Author: Rebecca Harrington
Publisher: Virago Press, 2013
Secondary characters all have their quirks and are generally not likeable, perhaps existing as exaggerated archetypes of the students you might recall from your own college or university days. Predictably, Penelope gets involved with a highly unsuitable boy, while the obviously suitable one ends up dating someone else.
That the characters themselves seem so obtuse and unaware of what is going on around them doesn’t ring true. Not much happens in this book, which can pretty much be summed up as “socially inept woman attends Harvard, sleeps with a heartless cad and acts in a terrible play”. We follow Penelope from one snatch of stilted dialogue to the next, all the while silently yelling for her to get a life.
Granted, there were points in the story when I found myself vaguely amused at the author’s observations of life at Harvard, but then Penelope’s floundering became tiresome again. Eventually, when she gets a little spine near the end, it’s not with any earth-shattering Oprah-worthy “A-ha” moment.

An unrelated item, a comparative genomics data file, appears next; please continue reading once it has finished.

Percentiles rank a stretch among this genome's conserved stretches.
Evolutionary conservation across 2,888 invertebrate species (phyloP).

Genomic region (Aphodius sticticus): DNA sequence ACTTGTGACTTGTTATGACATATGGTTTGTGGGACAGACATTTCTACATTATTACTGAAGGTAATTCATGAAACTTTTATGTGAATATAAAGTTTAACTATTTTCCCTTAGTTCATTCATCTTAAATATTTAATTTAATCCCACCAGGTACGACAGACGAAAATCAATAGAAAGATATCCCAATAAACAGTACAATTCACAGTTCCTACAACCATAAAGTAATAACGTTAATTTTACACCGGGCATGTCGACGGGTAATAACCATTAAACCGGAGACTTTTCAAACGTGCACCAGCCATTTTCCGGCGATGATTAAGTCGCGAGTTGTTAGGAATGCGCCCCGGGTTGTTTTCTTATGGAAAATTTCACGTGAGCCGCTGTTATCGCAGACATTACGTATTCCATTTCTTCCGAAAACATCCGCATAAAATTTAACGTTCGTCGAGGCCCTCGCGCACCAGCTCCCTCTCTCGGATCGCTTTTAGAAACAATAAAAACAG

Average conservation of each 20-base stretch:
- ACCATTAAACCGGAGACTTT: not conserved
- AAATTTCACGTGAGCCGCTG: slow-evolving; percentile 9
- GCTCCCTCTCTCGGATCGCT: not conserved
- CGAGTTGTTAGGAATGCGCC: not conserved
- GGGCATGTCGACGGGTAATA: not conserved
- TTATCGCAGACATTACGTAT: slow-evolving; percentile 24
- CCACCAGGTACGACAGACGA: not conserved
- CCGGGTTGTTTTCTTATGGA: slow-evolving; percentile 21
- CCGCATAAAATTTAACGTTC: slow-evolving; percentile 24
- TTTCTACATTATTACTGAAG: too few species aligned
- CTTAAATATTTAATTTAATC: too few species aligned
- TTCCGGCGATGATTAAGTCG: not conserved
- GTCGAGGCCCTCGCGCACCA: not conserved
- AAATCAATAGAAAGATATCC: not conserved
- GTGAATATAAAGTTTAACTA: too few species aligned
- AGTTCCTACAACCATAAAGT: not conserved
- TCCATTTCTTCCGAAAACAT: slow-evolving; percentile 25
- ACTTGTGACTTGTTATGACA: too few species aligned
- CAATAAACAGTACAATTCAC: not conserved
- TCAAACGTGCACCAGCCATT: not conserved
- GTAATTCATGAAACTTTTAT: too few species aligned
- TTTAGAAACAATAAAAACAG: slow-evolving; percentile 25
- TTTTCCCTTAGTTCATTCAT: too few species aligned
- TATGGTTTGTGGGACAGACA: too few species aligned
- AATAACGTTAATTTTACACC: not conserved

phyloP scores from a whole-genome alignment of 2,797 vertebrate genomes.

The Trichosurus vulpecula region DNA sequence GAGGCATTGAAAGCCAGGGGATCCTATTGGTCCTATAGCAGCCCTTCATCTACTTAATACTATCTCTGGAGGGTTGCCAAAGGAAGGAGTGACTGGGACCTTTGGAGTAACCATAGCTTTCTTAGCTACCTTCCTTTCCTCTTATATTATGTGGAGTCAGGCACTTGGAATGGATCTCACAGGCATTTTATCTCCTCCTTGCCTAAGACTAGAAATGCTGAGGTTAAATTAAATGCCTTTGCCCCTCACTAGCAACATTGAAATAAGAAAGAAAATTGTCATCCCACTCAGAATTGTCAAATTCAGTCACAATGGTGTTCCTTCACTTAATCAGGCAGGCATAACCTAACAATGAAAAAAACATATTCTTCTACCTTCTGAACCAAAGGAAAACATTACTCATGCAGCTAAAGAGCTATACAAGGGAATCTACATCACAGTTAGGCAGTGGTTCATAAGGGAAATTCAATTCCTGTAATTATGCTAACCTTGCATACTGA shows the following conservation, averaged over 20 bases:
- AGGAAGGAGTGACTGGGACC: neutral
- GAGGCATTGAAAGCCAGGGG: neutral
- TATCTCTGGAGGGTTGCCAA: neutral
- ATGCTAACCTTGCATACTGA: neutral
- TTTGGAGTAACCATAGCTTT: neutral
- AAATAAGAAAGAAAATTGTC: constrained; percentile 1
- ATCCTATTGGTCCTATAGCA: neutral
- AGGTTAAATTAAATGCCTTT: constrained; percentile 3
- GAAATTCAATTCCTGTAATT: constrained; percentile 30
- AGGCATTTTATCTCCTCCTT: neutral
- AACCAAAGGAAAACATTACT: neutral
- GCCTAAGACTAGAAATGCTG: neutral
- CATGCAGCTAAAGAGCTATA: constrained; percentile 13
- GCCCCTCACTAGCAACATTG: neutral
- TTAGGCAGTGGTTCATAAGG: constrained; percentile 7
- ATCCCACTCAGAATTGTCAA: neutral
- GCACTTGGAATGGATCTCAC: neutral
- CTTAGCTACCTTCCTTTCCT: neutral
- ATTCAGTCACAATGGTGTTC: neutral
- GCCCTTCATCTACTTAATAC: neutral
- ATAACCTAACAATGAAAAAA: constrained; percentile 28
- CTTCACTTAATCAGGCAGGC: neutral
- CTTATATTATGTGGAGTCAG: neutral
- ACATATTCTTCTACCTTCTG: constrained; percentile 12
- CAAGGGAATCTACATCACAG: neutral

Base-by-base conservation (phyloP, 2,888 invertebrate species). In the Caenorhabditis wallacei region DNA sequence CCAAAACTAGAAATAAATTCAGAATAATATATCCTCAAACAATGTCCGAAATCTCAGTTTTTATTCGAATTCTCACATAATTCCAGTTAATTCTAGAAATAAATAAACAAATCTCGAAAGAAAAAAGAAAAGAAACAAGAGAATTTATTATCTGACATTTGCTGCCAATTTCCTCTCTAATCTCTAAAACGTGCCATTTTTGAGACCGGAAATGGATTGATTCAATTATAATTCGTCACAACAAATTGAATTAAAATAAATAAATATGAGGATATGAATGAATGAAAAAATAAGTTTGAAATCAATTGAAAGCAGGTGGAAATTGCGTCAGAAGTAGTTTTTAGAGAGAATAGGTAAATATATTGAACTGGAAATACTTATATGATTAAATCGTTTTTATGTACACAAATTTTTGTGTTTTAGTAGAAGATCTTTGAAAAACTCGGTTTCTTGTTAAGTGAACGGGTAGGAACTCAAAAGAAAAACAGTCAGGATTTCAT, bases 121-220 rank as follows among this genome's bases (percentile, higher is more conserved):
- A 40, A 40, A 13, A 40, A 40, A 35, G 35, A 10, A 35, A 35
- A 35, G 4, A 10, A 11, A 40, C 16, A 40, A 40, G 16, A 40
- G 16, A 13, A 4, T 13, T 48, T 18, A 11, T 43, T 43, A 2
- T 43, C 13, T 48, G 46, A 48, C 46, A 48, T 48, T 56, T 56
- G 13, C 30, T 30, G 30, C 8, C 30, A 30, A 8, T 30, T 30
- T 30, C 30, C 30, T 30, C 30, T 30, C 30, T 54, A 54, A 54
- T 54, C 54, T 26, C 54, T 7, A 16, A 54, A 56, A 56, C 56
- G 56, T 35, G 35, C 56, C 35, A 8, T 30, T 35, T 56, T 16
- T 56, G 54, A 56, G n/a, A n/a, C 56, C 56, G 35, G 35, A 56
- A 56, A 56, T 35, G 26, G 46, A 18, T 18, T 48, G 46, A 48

In conclusion, I’m not quite sure what the author was trying to achieve. The book switches between satire and sincerity, so that at its close it comes across as an uneasy and somewhat lukewarm mixture of the two.
The writing is simplistic and the dialogue feels unnatural; whether this was intentional, I don’t know. Lack of plot or character development don’t help this vaguely humorous story that may amuse some. But it could definitely have been better if there’d been a little more voema.